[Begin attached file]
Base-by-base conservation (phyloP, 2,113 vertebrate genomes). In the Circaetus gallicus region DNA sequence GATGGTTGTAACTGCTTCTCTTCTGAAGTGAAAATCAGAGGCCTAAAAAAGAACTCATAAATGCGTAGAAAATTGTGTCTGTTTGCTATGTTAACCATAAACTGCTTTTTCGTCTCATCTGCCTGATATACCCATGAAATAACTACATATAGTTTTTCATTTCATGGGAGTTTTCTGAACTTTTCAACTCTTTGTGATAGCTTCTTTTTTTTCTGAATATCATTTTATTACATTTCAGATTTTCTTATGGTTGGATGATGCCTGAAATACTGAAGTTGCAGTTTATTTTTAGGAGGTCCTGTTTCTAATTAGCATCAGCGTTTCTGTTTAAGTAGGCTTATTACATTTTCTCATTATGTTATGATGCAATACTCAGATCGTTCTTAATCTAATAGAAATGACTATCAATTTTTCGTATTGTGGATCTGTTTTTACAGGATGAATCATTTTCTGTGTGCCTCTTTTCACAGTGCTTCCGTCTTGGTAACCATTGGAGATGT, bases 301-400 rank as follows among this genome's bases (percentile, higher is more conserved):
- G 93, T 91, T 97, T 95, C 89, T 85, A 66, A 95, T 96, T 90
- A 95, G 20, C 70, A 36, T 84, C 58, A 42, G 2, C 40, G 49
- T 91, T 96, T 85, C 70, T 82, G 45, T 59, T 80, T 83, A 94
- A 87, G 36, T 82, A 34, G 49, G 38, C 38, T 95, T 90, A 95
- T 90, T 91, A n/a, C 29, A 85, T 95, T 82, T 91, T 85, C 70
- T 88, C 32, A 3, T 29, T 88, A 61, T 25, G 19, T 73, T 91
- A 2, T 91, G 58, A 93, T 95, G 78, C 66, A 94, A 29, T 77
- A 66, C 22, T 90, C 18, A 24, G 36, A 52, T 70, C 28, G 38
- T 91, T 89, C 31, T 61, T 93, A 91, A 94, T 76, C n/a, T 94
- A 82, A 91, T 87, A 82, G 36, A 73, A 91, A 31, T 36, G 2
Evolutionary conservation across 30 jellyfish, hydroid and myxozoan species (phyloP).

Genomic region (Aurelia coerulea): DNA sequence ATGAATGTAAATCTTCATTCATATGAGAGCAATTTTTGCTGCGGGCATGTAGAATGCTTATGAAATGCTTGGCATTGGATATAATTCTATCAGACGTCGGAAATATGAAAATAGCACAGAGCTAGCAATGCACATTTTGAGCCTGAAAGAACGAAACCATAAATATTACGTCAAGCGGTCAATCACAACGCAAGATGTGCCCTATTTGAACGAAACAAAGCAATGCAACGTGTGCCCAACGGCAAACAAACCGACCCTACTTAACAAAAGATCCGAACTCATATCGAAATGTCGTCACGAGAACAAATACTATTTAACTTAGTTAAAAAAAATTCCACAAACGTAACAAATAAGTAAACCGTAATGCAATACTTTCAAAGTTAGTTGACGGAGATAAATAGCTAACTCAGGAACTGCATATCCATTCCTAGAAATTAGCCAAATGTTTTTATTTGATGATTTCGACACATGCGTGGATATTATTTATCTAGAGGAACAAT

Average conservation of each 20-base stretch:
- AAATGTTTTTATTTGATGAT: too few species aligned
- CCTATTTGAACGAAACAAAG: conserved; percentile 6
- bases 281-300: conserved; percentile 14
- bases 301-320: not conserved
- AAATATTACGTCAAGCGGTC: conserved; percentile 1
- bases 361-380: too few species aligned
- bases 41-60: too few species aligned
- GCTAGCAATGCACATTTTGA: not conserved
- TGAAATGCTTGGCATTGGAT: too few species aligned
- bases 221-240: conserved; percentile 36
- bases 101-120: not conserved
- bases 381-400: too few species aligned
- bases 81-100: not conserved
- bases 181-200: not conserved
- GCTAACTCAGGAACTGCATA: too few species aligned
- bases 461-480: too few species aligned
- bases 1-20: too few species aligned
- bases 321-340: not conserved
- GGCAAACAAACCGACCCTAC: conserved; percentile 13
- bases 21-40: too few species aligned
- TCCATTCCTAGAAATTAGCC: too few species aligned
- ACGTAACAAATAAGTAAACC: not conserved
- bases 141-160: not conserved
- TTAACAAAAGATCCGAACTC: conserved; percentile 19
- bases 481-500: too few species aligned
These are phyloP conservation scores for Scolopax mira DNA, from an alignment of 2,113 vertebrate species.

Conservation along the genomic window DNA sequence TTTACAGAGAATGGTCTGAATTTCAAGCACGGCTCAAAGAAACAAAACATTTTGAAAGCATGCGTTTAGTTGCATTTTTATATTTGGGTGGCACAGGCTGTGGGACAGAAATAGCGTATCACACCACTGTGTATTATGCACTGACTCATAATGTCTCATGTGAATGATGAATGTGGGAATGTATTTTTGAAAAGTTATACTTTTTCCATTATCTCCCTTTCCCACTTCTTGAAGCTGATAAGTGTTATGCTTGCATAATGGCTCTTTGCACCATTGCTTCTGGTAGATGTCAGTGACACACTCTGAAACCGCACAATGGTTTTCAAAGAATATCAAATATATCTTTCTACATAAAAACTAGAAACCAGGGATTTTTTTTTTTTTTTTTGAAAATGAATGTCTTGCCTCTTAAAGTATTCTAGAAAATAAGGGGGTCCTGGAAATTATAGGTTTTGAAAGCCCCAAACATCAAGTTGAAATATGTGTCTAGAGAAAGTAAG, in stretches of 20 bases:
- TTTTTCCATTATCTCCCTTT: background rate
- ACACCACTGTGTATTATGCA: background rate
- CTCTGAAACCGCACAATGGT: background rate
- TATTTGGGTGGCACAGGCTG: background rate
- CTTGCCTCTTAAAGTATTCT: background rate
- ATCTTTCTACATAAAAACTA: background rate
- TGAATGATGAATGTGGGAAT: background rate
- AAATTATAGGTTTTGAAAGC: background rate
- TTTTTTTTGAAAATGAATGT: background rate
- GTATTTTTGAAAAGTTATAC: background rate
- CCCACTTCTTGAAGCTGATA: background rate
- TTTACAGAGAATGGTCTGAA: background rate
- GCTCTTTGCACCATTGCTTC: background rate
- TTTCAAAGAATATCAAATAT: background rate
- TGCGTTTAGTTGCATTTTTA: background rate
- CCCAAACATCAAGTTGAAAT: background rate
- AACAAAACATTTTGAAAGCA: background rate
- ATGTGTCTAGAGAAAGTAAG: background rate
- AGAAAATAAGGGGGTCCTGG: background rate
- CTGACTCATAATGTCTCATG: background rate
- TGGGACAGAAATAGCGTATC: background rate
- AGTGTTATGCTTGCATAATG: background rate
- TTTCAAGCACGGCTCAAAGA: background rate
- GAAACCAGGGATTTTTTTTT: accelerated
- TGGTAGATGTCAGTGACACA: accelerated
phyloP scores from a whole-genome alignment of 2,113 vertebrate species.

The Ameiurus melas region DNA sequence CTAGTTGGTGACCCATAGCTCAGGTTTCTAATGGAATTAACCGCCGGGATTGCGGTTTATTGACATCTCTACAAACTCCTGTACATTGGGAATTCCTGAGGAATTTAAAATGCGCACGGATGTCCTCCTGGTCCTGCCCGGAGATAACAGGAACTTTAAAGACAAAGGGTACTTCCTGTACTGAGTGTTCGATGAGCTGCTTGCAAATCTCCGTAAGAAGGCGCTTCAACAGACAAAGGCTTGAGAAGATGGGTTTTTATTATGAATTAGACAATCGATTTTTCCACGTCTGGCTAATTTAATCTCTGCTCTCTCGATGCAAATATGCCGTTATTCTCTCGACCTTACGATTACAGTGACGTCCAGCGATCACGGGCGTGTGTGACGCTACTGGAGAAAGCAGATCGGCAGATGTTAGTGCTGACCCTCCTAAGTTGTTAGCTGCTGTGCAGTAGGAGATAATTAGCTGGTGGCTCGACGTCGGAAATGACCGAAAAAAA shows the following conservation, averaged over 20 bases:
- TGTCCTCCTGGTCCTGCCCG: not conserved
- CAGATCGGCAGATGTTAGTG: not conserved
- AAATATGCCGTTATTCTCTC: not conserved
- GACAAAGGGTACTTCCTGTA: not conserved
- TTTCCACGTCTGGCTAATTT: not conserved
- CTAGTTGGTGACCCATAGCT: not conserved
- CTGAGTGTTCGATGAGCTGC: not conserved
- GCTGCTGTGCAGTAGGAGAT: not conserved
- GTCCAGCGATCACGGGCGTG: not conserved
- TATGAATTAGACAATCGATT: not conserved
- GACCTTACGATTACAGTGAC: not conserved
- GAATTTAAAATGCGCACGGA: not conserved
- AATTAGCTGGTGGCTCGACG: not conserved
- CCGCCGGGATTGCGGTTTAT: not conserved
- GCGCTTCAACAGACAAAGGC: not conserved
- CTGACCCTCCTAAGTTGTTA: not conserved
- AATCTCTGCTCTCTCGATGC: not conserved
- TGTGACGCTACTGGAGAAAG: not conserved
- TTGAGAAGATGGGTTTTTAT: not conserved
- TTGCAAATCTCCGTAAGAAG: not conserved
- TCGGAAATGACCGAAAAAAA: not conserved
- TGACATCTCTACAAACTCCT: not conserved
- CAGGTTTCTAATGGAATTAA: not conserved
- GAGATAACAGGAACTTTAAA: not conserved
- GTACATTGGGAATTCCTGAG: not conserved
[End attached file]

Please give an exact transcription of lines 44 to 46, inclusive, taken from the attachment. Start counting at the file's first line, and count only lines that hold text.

- CTCTGAAACCGCACAATGGT: background rate
- TATTTGGGTGGCACAGGCTG: background rate
- CTTGCCTCTTAAAGTATTCT: background rate